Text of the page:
There are 3 systems for mainsail handling. We looked at the pros and cons of In Mast Furling mainsails. Now we will look at another option, In Boom Furling for the mainsail. These methods came about from efforts to make conventional mainsail handling easier. Let’s see how they work.
Every sailor is familiar with the mainsail and the conventional way of dealing with it when we go sailing. It is stored on the boom in some sort of cover. We hoist it up when we go sailing, take it down when we are finished and cover it back up. Reefing it while sailing is a job for all hands as well. There have to be easier ways to do this. Right?
We looked at In Mast Furling where the sail is hoisted then furled away into the mast. To go sailing one just unfurls it and furls it back in when finished. No covers necessary as it is protected from the elements inside of the mast. Let’s now look at another method, the In Boom Furling system.
In Boom Furling Mainsail | Pros
As the name suggests, this system works where the Foot of the sail is attached to a furling mechanism in the Boom. It unfurls as you hoist it and furls in as it is lowered. For ease of handling it is slightly more complex than In Mast furling but still lots easier than using a conventional mainsail.
An advantage it has over In Mast furling is that the sail can have battens. Therefor the mainsail can have some Roach and have a bit more area than one used with In Mast furling. For those to whom performance matters a lot, this is a big plus. You will still have ease of handling without much loss in sailing performance.
Another advantage is that if, or when things go wrong with the furling system, you can still get the sail down. With In Mast furling, if there is a furling problem it’s normally much more serious. If the furling gear gets stuck and the sail is not all the way out, then you can’t get it down by simply releasing the halyard. Drastic measures are necessary often involving going aloft and/or sharp knives.
Sail covers are also not needed with this system. Except to cover the top of the boom. Not needed are the big sail covers and lazy jack systems needed with conventional mainsails.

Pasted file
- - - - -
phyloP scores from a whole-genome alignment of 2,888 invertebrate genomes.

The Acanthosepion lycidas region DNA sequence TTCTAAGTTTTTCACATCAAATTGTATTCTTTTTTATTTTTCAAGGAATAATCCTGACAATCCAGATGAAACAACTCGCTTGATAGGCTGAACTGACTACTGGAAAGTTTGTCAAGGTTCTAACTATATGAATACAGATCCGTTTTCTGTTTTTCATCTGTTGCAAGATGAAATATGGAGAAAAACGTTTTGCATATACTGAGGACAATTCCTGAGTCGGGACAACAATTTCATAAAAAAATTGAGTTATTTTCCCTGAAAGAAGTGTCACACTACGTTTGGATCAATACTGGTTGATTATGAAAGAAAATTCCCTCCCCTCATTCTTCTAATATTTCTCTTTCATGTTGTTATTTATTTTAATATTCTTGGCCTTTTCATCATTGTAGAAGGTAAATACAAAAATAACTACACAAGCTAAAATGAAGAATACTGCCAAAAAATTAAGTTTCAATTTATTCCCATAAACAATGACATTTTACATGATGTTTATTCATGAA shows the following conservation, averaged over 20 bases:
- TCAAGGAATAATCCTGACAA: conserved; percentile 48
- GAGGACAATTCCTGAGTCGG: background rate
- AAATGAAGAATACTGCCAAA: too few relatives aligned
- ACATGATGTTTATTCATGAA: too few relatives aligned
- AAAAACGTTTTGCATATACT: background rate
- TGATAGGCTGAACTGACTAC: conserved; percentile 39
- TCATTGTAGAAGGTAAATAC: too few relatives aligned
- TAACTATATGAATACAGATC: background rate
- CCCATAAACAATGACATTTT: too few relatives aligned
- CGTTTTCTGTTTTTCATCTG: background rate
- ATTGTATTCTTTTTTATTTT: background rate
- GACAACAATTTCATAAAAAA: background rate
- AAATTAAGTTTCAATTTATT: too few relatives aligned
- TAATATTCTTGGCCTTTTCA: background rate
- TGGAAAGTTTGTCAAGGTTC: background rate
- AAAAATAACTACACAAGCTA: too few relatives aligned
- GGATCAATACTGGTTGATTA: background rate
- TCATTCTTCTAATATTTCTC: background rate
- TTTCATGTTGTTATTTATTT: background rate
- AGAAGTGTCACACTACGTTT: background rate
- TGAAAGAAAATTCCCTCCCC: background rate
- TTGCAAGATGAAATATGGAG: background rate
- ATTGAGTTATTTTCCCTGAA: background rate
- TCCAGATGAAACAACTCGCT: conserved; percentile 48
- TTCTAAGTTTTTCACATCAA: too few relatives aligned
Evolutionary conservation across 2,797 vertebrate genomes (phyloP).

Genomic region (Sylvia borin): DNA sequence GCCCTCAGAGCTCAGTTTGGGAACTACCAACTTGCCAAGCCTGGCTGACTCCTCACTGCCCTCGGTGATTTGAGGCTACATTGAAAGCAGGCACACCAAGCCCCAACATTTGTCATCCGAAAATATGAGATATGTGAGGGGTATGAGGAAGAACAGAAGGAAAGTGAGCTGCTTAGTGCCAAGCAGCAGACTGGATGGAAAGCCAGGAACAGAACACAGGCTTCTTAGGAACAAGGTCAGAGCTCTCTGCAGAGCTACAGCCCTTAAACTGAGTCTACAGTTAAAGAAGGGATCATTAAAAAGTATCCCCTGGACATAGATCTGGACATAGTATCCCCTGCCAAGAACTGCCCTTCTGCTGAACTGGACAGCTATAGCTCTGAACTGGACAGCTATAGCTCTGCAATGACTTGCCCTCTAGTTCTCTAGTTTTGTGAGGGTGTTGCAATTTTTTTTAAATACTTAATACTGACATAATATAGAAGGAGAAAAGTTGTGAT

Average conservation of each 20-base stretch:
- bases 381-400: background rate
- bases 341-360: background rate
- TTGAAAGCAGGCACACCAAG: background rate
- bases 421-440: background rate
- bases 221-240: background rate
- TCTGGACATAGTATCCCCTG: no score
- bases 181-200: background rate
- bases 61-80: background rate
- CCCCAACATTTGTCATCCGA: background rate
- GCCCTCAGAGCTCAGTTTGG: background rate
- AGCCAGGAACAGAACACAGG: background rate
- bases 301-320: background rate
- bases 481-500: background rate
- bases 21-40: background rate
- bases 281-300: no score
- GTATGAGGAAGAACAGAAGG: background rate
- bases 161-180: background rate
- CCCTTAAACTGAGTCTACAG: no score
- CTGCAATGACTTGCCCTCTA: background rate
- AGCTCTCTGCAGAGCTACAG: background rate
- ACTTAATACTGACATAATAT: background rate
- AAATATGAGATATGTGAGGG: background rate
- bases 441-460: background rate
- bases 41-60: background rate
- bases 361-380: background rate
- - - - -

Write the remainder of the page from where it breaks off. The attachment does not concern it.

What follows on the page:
As with all things boat related, there has to be compromise. One thing, this ease of handling comes at a cost. You have to have a special boom and it is not possible to retrofit your standard boom. Most times it is also not possible to retrofit your old mainsail as well. The sail has to furl neatly so cannot have heavy reef and corner patches or reinforced batten pockets or hardware. It also has to have a special Luff tape. These are big items and all add up in cost.
Another big issue is Reefing. Although, theoretically this is an advantage over conventional slab reefing mainsails. In reality, it’s not. This system is supposed to give you the option to put in any sized Reef that you want. In reality, you have to reef to the battens.
Unlike with a conventional reefed main, there is no out haul line at the back of the boom. When you reef, there is nothing to pull the Leech end tight and keep the sail flat. The sail “tightens up” on the furling mandrel and the Leech “moves” forward. This causes the sail to get fuller. Not what you want when you are reefing to depower the sail. This can be somewhat alleviated by reefing to the battens. By keeping the battens alongside the mandrel, the Foot is kept tight.
Another issue with the full battens is that the Roach “pushes” them forward into the Luff tape and foil. This in turn causes wear on the Luff tape. This is the most common repair in the sail loft with In Boom mainsails. Replacing the Luff tape.
So, which is the best system for you? For ease of handling ability to get sailing easily, the In Mast Furler. Closely followed by the In Boom Furling system with the conventional mainsail system after that. For the ability to deal with problems when they happen. The conventional system followed by In Boom and then In Mast last.
Sailing Performance. Conventional main then In Boom Main then In Mast mainsail system.
Cost. This is the big one. If you are just looking to buy a boat with whichever system you prefer then it’s not a problem. However, if you are thinking of retrofitting to an existing boat then there are costs involved. To change to or from In Mast furling is going to involve a new mast so we will ignore that for now.
If you have a conventional rigged boat and thinking of changing to In Boom furling then the costs add up. You would have to factor in the price of a new boom, Vang and the whole system, and a new mainsail.
On the other side, you could up grade your conventional rigged boat to make sail handling easier. Using a track system to make hoisting easier. A lazy bag system for dropping the sail for example. But that will be for another blog. For now, everything in boating is a compromise depending on what your preferences are and what kind of sailing you plan on doing. No one answer is correct for everyone as we are all different. If anyone needs further information please feel free to contact me below.